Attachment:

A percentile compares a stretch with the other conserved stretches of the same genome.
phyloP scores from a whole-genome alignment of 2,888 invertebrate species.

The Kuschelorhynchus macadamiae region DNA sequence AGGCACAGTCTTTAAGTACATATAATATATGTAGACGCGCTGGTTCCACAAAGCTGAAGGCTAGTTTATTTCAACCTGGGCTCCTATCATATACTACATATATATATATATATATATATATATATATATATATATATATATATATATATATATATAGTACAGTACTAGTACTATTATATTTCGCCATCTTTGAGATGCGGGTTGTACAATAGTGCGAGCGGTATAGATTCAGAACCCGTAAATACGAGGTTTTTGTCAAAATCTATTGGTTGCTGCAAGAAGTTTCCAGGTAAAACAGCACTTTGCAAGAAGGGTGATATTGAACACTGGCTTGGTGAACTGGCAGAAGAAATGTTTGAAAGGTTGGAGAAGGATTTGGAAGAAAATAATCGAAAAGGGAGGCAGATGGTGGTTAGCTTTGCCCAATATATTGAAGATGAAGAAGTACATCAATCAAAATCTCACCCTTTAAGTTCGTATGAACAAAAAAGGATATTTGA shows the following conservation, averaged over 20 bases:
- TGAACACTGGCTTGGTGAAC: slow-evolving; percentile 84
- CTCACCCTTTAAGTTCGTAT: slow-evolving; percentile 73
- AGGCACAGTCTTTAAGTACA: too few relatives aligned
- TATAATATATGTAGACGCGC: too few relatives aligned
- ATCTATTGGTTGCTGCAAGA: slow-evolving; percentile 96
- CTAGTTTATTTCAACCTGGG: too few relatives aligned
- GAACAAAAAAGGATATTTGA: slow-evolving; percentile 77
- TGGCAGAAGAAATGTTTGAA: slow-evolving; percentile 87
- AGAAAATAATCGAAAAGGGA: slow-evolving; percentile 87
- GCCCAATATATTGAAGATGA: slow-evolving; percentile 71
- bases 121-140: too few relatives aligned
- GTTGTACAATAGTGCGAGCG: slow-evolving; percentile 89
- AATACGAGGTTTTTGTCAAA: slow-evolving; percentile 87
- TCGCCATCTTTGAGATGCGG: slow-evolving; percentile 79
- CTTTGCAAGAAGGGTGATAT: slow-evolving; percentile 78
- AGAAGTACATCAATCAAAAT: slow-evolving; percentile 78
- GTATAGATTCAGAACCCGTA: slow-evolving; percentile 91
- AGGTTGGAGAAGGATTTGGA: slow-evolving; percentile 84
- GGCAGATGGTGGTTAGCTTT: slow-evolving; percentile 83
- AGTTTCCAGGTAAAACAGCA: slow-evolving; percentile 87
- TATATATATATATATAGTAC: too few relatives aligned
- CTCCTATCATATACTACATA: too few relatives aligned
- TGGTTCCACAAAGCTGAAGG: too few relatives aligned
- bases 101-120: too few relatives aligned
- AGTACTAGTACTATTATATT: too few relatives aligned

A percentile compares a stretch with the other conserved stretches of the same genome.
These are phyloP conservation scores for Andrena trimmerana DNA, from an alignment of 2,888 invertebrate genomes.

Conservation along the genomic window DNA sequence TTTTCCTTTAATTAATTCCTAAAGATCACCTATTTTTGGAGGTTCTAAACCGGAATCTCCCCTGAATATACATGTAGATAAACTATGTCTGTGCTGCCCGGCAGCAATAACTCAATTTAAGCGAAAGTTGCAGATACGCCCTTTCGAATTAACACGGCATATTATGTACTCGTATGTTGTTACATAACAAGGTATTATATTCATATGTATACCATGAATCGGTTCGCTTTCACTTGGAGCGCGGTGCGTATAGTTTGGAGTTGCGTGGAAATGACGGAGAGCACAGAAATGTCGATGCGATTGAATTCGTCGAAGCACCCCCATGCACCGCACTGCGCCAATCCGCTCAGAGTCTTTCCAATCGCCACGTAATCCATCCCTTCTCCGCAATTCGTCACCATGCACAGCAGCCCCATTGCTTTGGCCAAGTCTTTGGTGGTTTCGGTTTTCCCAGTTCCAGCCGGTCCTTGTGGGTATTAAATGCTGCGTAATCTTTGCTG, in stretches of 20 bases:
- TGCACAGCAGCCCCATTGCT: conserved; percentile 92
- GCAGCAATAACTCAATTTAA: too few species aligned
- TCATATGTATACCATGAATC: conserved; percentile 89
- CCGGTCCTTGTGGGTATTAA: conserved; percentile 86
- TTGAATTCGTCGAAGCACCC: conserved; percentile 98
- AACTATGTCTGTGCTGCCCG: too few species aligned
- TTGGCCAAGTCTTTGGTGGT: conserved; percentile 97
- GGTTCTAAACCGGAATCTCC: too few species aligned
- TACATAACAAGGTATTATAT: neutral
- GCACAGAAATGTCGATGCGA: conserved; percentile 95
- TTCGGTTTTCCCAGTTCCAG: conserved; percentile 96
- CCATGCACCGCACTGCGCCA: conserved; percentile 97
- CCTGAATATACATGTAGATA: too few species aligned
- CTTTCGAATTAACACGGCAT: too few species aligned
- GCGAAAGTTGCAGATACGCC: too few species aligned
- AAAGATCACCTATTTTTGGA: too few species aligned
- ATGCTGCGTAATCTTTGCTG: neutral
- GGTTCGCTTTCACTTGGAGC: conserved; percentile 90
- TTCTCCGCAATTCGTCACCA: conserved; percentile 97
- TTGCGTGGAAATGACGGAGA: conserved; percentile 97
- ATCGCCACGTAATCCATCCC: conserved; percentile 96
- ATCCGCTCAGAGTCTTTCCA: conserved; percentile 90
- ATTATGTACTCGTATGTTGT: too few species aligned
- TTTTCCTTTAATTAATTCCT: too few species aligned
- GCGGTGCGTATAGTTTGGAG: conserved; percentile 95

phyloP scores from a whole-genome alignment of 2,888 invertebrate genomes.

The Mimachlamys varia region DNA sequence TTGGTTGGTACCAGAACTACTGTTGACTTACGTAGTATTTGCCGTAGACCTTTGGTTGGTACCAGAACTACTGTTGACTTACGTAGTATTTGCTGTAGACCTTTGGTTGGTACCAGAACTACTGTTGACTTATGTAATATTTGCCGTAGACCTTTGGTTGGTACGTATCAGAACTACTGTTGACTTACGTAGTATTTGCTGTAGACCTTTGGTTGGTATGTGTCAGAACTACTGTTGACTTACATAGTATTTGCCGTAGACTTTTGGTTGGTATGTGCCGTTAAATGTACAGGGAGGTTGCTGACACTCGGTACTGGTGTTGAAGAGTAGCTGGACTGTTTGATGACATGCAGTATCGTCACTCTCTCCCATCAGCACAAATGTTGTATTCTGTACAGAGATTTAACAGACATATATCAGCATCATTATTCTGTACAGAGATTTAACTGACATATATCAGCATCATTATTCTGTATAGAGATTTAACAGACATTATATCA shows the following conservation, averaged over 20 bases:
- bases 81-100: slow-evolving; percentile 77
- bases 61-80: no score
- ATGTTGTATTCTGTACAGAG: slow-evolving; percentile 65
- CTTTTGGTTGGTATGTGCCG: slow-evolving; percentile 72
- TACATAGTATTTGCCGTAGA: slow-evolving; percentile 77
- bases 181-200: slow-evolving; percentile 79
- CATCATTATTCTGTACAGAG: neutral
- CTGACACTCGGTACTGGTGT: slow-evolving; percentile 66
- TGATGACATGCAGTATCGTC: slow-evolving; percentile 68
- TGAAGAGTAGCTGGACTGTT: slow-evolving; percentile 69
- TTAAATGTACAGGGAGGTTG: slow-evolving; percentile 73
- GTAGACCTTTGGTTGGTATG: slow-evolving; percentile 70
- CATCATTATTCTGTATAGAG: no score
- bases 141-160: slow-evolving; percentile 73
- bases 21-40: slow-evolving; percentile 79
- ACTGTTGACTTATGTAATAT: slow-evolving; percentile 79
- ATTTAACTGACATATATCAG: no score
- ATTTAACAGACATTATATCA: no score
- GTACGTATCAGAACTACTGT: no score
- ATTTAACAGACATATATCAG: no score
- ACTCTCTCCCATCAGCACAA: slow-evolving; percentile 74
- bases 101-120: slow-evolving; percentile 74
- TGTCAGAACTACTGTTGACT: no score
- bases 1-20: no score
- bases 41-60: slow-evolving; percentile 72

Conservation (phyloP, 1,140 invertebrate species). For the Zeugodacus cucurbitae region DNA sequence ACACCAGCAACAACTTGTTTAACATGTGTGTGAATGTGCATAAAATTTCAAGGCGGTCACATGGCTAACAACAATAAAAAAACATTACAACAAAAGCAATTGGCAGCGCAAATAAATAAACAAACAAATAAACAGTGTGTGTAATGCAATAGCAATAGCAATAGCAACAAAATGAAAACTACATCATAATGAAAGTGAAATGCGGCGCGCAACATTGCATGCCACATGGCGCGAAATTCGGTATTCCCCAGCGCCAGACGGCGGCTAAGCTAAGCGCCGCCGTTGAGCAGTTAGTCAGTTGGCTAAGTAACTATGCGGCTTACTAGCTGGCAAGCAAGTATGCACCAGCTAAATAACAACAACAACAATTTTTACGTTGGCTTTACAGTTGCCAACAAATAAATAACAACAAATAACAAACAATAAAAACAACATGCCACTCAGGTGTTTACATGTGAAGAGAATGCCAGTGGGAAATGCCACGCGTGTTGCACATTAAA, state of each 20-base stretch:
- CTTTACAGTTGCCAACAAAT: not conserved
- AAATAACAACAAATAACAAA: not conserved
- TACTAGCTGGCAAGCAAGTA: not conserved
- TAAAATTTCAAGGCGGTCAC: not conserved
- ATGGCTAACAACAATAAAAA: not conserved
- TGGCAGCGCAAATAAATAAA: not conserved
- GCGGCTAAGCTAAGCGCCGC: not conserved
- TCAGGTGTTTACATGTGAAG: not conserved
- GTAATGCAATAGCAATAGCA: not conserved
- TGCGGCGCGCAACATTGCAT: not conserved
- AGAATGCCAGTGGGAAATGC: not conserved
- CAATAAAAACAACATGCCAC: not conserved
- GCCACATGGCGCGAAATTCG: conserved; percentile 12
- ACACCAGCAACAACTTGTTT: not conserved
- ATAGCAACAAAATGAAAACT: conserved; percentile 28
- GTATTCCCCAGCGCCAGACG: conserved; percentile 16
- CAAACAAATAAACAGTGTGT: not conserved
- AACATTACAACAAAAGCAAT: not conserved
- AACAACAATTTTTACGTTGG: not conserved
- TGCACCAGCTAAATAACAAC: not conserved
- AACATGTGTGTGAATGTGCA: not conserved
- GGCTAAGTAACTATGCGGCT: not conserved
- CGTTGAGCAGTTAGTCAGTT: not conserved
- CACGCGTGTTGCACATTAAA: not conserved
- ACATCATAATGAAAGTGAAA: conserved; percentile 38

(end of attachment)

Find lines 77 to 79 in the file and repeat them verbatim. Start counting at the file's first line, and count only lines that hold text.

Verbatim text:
- GTACGTATCAGAACTACTGT: no score
- ATTTAACAGACATATATCAG: no score
- ACTCTCTCCCATCAGCACAA: slow-evolving; percentile 74